Every time I shop, I wish this technology was already implemented. The technology, once proven, will absolutely be scalable. I believe there are going to be issues with theft, inventory management and product management. But once those are worked out, it will be off to the races.

Once this is ready, in order to get the most out of this technology retailers must pay attention to the information it is providing. By watching customer shopping behavior patterns, it will enable retailers to build more efficient layouts and shopping experiences. The obvious benefits are around product mix and product placement.

The benefits to the customer are speed and convenience.

I absolutely believe it will become a reality and I can’t wait.

Byron Kerr
Byron Kerr
Head of eCommerce, Tuft & Needle
4 years 5 months ago
Completely aligned with your sentiment. The key to getting this out in the market before it is perfected is DATA. It’s much easier to refine and tweak with real-time use, and the quicker AiFi and others have access to real-time use/data, the quicker they can iterate and build a more robust, scalable solution. For B&M to continue to thrive in the growing eCommerce/convenience-first world we live in, they must provide experiential shopper experiences that remove frustration and increase loyalty. The retailer that I rarely hear mentioned in this conversion is Apple. They’ve had a “Scan and Go” concept for years now: want an iPhone case and know where to find it? Pick it up off the shelf, scan and pay via your phone, and GO. They are a great example of building a hybrid approach where you can engage a Genius or Sales Rep when needed (and for bigger ticket items), conduct self-awareness/learning of products via demos, and purchase lower ticket items on the go. Would love to see how they evolve this concept in… Read more »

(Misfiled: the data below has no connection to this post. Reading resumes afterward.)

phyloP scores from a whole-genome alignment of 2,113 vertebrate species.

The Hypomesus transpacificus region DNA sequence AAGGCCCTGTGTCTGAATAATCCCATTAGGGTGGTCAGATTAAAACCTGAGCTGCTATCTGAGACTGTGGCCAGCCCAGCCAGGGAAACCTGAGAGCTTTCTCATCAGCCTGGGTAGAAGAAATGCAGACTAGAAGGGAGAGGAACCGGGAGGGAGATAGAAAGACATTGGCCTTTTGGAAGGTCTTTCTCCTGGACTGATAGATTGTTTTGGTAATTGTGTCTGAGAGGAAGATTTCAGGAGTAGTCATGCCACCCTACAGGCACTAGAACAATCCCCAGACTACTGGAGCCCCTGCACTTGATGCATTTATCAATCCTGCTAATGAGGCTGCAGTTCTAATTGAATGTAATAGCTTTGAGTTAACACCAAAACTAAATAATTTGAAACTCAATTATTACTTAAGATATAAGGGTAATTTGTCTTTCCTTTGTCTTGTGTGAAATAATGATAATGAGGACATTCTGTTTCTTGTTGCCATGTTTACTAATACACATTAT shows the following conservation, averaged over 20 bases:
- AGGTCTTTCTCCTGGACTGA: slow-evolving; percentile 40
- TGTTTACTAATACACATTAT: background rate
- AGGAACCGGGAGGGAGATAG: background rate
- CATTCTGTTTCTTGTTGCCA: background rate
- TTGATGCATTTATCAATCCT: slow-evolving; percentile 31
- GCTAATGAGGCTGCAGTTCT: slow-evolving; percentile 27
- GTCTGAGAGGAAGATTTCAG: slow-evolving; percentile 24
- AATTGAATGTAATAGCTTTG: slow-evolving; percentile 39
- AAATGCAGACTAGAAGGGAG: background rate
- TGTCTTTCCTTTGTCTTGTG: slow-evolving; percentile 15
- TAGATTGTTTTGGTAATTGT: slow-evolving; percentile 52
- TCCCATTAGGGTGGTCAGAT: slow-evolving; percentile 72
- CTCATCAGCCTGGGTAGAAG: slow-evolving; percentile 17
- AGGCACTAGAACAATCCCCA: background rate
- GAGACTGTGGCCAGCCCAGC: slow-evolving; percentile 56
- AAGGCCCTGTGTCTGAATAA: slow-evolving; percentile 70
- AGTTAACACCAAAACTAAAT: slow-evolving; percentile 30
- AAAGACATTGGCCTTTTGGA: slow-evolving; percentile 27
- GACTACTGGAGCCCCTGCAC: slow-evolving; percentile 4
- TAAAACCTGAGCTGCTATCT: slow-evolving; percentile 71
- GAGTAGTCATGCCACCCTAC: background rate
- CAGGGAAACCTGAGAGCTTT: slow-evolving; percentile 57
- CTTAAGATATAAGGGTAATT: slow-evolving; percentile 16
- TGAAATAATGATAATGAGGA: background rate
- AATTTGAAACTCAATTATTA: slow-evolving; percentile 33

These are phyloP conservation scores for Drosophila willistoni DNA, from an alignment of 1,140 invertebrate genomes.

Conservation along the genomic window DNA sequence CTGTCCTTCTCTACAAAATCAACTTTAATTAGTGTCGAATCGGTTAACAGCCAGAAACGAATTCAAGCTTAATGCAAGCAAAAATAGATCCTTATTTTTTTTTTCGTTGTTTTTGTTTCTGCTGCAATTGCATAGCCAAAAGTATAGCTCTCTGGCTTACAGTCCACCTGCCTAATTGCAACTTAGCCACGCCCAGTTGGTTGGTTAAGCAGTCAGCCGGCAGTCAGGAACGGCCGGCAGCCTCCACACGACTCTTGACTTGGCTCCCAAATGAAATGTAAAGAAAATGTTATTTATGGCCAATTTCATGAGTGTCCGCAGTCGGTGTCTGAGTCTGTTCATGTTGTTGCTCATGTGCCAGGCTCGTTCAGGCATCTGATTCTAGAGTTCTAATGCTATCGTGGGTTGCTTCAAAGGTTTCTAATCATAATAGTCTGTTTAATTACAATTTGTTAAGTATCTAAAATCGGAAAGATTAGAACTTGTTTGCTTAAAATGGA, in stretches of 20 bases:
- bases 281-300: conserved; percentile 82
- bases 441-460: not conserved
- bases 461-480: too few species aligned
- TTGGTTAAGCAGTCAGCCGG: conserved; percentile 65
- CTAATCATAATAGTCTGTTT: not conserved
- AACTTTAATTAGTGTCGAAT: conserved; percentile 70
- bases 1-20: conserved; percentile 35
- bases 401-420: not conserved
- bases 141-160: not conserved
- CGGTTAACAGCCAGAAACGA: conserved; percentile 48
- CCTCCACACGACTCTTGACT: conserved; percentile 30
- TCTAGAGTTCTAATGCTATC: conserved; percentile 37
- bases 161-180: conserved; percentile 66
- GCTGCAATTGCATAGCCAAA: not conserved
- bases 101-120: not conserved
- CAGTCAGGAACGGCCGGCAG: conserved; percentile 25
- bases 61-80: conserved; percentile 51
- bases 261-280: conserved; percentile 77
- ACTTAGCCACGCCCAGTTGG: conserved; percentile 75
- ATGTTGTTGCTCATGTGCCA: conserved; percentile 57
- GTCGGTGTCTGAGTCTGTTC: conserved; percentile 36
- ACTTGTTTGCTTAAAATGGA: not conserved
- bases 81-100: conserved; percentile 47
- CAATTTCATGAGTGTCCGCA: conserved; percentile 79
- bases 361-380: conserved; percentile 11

Dave Nixon

The scale issue will not be out at the edge with the sensors and the array of capture devices. The scale issues will show themselves with analyzing the TSUNAMI of data and making real-time and predictive decisions based on it. Very few companies in the world truly have the ability to manage that level of analysis. I know this for a fact. Teradata is one of them and was built over 30 years. The industry throws around terms like “AI,” and “machine learning” and “predictive” and “scale” like it is easy. It just isn’t.

This is great stuff though and startups like these will further disrupt the retail “channel” but I am skeptical of such bold claims as these.

Brandon Rael
While the transaction-focused, behind-the-counter sales associate or cashier may become obsolete with these new technological innovations, it’s time to unleash the power of this resource and evolve them into brand ambassadors. We all could agree that in our mobile world, the traditional cashier paradigm is phasing out, however, the challenge for retailers both big and small is what to do with these resources once their roles evolve. If you empower these sales associates to roam the sales floor with a mobile iPad-like device, they can evolve into the Apple store model of being a brand evangelist, product specialist and a cashier. With the right consumer insights at their fingertips, they can be on equal ground with the already digitally-empowered consumer. The challenge for retailers is to provide an outstanding in-store customer experience. What better way to provide this then to leverage your existing workforce, empower, train and provide a defined career path as brand ambassadors. This is all part of the evolution of the retail model. Automation will not solve retail’s challenges by itself. Rather,… Read more »